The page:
3 Weeks, 4 Islands, 6 Harbors – Cuttyhunk to Montauk

I swear I’m going to finish the posts about the summer vacation trip. Before the first snowfall???

It’s a full day of 8 hours from Cuttyhunk to Montauk so we planned an early departure – 5:15 am. The best part of getting up early is watching the sunrise unfold. I’m not even going to apologize for sunrise and sunset photos. It never gets old when you are out on the water. There’s something reassuring about the sun rising and setting, every day, no matter what.

Just before the dawn.
Peaking above the horizon.
A nice rosy rim around the sun.
Sun is up. It’s always interesting to me how the lighting and coloration changes.

At the end of Buzzards Bay, just past Cuttyhunk, we passed a weather station. Pretty cool. We all live and breathe by weather forecasts and updates in these modern times, and that data has to come from somewhere.

The red pin is the location of this  weather buoy, owned and maintained by NOAA’s National Data Buoy Center.

We discussed taking the southern route below Block Island so that we could see the wind farm from the water as well as up close and personal. We’ve been “watching” that project since 2013 before the actual construction began. On our recent trips to Block Island, we could see the wind mills from the beach.

Our route on the chartplotter shows us approaching the wind farm’s location. – the little boat icon on the right of the screen nearing the four orange markers.
Our first good sighting of the wind mills ahead of us.
And there they are! Very big when you are this close.

The “Block Island Wind Farm”  is the first commercial offshore wind farm in the United States, located 3.8 miles from Block island. The five-turbine, 30 megawatt project (one mega watt = one million watts) was developed by Deepwater Wind at a cost of $290 million.Construction began in 2015, the five turbines were erected in late summer 2016, and it became operational in December 2016. Before the project, Block Island relied on a ferry to bring up to a million gallons of diesel fuel per year from the Rhode Island mainland to power the community. From now on, Block Island’s power will come from the wind farm, and power will also be sent back there for use on the mainland.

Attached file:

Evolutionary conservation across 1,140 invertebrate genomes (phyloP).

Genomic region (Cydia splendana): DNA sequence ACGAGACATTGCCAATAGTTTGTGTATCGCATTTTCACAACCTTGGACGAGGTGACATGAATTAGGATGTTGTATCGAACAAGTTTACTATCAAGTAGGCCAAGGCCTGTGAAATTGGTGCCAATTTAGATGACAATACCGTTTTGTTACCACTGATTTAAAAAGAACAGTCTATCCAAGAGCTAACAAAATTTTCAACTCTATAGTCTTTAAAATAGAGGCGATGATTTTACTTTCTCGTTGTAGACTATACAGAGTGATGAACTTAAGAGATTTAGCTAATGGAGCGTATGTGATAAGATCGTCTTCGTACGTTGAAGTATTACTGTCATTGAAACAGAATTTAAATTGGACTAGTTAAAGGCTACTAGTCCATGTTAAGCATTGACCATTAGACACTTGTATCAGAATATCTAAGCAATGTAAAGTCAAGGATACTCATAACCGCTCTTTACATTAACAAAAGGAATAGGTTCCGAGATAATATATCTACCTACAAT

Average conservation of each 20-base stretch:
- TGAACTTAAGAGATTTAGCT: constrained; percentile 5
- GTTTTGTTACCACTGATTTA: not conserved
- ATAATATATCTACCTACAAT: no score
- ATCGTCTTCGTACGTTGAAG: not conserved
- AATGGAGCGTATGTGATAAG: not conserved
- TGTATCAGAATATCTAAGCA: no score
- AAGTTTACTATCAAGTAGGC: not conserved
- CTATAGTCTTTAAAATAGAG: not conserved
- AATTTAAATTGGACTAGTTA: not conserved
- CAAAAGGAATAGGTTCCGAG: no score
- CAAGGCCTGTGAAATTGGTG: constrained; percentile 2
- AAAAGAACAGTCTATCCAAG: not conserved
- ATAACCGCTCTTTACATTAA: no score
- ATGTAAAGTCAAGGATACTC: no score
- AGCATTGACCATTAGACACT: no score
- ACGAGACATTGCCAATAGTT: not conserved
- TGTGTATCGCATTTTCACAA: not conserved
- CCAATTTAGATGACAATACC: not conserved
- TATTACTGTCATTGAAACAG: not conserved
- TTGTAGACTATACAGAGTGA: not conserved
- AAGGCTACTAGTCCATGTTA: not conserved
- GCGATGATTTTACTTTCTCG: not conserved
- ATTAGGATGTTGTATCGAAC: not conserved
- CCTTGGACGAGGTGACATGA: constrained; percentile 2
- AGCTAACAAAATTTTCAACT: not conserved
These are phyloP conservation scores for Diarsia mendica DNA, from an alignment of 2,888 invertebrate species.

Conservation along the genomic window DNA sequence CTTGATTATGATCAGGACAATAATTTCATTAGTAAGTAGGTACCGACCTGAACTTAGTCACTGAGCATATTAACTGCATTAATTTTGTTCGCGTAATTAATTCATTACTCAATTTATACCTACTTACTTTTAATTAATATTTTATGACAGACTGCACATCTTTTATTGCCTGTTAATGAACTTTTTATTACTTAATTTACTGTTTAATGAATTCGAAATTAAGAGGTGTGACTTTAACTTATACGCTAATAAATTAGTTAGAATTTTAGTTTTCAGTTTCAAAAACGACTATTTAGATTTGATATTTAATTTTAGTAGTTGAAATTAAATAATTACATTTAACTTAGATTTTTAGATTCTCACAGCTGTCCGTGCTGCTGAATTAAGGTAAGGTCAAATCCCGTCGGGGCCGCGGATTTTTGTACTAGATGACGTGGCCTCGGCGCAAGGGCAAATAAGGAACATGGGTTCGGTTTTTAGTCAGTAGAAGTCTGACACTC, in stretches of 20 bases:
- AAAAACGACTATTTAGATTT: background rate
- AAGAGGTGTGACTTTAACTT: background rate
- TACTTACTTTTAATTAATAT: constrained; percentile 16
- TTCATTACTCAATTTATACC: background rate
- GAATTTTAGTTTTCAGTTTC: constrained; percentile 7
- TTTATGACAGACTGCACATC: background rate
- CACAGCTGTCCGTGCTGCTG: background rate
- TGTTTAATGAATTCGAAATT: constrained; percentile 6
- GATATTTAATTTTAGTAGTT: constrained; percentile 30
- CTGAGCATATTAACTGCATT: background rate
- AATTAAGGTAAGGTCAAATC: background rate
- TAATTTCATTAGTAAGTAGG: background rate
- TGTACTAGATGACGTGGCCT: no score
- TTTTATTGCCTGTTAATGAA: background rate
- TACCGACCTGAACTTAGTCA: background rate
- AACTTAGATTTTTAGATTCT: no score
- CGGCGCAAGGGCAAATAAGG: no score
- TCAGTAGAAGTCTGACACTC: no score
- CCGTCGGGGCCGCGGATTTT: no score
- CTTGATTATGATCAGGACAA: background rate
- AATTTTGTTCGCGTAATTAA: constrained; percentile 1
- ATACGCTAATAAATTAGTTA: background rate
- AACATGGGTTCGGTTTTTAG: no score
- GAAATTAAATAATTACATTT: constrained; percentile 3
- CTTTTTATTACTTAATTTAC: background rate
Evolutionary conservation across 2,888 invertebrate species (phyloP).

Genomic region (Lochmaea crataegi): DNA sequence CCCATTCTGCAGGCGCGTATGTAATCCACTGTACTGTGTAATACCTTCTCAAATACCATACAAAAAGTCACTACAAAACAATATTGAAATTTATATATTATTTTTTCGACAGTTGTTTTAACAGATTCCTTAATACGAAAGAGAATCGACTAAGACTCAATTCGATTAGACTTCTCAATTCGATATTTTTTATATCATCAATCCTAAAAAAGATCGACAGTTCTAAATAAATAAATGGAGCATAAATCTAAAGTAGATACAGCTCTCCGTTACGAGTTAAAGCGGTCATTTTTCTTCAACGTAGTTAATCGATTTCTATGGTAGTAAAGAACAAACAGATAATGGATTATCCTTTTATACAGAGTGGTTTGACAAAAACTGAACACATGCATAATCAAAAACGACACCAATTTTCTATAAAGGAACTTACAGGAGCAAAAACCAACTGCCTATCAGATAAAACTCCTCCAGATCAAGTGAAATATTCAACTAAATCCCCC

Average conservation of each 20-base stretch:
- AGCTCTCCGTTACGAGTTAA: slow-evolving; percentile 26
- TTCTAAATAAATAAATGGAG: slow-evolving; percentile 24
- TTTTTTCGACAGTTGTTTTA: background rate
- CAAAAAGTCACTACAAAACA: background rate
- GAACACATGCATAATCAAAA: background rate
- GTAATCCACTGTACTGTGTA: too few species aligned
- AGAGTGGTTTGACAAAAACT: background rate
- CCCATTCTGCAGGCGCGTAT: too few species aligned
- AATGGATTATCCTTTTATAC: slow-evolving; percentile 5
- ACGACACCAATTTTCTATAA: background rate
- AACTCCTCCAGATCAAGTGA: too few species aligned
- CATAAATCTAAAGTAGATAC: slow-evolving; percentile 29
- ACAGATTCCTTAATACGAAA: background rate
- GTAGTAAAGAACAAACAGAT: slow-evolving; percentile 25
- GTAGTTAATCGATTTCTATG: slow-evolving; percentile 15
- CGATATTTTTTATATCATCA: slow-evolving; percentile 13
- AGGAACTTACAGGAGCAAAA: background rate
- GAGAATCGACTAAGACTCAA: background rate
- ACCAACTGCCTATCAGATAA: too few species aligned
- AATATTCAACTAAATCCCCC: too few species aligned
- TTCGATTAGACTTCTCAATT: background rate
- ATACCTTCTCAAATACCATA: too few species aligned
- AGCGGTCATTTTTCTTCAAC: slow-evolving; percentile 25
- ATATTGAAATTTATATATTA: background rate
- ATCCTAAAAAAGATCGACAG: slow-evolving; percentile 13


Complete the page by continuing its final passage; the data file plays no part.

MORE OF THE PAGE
The  Block Island Times,  Sept, 2002 to present, has a crush mprehensive history of the project collected in this one link which “includes everything from state politics, economics, the environment, jobs, engineering, technology and — just as importantly — the emotions that people have on either side of the issue.”

Zoomed in for a closer look at the deck and  the stem of the blades, 70 feet above the water.  Must be a great view from that red deck!
The foundation is designed to withstand the “most extreme storm events” in the Northeast, including a 1,000-year Storm.

When we could tear our eyes away from the wind mills, there was the coast of Block on our starboard side.

Southeast lighthouse on Mohegan Bluff
The southwest coast

The next visible landmark was the Montauk Lighthouse, first line in 1797, renovated in 1860, and automated in 1987.

Montauk lighthouse, the easternmost point of Long Island. 110.5 feet high
Entering the channel
Familiar sights of the Coast Guard Station.

We like visiting Montauk, but we had a more important reason for coming here this summer. Our cruising friends from Annapolis, Frank and Mary Marie on Eleanor Q, were there. We had been in communication for the past 2 weeks hoping that our paths would cross. Yippee!

Welcome committee of Mary Marie and Frank on Eleanor Q!

This is going to be fun.



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